‘Cash sought by Sujata can treat 50’As Sujata Koirala of Nepali Congress joins the long list of political leaders seeking financial help for medical care abroad, questions have arisen if their treatment was possible within the country and if the facility dispensed at government discretion is being misused.
As Sujata Koirala of Nepali Congress joins the long list of political leaders seeking financial help for medical care abroad, questions have arisen if their treatment was possible within the country and if the facility dispensed at government discretion is being misused.
This also shines light on how a handful of influential leaders drain the state’s medical assistance fund meant for the support of the poor and needy. Sujata, a former deputy prime minister and the daughter of the late NC leader Girija Prasad Koirala, is said to have asked the government for Rs10 million in financial assistance for further treatment of her breast cancer.
She was recently diagnosed with breast cancer during a visit to Malaysia. She stayed there for a week to undergo a surgery on her left breast. Sources said her cancer is in the first stage.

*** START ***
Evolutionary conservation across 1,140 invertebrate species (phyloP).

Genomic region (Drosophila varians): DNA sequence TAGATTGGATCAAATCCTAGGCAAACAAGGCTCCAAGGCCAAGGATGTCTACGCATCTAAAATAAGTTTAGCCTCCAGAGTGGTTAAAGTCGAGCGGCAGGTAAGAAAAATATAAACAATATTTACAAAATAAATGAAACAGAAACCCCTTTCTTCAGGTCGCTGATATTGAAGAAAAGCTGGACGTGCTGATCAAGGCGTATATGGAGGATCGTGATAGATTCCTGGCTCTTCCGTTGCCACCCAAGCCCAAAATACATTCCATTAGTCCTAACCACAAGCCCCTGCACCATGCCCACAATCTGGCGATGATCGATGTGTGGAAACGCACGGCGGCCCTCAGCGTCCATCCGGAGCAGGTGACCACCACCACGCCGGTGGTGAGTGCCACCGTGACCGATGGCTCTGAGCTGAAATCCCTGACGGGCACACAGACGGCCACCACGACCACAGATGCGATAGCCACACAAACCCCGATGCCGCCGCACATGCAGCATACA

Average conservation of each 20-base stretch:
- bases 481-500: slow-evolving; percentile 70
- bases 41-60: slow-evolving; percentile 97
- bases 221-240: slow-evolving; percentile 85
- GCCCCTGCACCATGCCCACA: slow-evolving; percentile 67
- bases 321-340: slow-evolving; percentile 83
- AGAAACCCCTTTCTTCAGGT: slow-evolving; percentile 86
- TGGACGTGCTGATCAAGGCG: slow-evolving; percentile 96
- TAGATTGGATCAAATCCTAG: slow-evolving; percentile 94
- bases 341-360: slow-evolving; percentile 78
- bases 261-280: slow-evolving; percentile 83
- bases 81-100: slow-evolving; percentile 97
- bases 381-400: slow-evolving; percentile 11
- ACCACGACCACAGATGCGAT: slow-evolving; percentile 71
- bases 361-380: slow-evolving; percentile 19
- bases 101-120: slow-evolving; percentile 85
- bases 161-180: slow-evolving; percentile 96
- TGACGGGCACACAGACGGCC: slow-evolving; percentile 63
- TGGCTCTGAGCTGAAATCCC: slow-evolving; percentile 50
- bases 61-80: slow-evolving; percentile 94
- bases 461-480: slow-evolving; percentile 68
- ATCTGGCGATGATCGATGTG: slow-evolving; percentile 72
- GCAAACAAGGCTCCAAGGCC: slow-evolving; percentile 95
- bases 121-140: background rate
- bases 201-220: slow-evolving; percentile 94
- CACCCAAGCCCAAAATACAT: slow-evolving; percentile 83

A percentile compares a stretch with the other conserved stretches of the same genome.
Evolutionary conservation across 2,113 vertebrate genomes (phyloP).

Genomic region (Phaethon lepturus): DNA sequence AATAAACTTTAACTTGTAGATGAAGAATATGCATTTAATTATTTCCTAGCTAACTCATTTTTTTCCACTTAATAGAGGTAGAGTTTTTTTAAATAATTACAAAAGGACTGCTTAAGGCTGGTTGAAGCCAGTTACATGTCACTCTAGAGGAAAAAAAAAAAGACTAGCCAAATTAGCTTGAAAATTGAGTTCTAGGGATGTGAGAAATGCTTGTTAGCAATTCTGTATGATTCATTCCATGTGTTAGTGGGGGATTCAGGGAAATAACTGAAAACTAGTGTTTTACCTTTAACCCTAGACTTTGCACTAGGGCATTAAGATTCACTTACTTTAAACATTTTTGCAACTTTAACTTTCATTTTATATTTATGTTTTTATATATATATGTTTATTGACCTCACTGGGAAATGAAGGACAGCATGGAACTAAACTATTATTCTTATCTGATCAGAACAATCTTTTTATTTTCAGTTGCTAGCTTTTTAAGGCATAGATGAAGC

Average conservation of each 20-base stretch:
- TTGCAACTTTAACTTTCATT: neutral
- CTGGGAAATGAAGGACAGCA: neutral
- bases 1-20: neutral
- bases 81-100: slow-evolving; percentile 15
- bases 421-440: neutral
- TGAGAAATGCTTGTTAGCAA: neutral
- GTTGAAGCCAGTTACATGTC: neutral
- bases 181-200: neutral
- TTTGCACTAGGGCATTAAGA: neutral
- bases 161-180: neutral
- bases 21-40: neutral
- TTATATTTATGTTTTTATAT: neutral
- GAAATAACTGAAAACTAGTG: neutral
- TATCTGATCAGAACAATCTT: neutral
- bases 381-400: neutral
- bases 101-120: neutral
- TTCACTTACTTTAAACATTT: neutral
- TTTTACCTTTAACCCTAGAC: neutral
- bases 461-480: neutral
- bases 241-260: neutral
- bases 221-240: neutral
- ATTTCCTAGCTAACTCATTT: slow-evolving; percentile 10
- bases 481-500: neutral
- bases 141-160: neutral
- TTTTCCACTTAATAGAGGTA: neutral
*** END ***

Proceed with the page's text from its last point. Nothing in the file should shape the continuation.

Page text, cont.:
A back-of-the-envelope calculation shows that the amount Sujata has requested would be enough to cover six rounds of chemotherapy for 50 people in most private hospitals in Nepal.
According to Dr RP Baral, clinical oncology consultant at Bhaktapur Cancer Hospital, whom Sujata had consulted, she requires six rounds of chemotherapy in the first phase, which costs around Rs200,000 at Om Hospital, a private facility in Kathmandu, for example. Chemotherapy, a remedy that uses medicines to treat cancer, is available in several hospitals in the country.
According to sources, Sujata has urged leaders from her party in the government to cover up the expenses she requires for further treatment. She plans to go to Singapore for chemotherapy. Sujata is recuperating at her residence in the Capital.
“Contradictory to other physicians’ suggestions that she needed no further treatment at the moment, I actually recommended her chemotherapy rather than radiology,” said Dr Baral.
Baral added that the treatment she was seeking abroad was available in Nepal. “In fact, all kinds of cancer treatment are available in Nepal. It is only the stereotypical notion that treatment inside the country would not be as good as that abroad.”
Sujata is the latest top politician to seek financial assistance for medical treatment. Last month, former president Ram Baran Yadav was provided over Rs6 million from the state coffers to treat his prostate cancer in the United States.
In the last couple of years, Sushil Koirala and KP Sharma Oli spent almost Rs20 million each on medical treatment abroad.
It remains to be seen if Health Minister Gagan Thapa agrees to provide the assistance as sought by Sujata. Thapa, after assuming office, had said he would refuse any kind of financial assistance to able and well-to-do top politicians, especially for treatment abroad.
Sources at the Health Ministry, however, said Sujata had not yet asked Thapa for the amount. Neither has the proposal landed in Cabinet.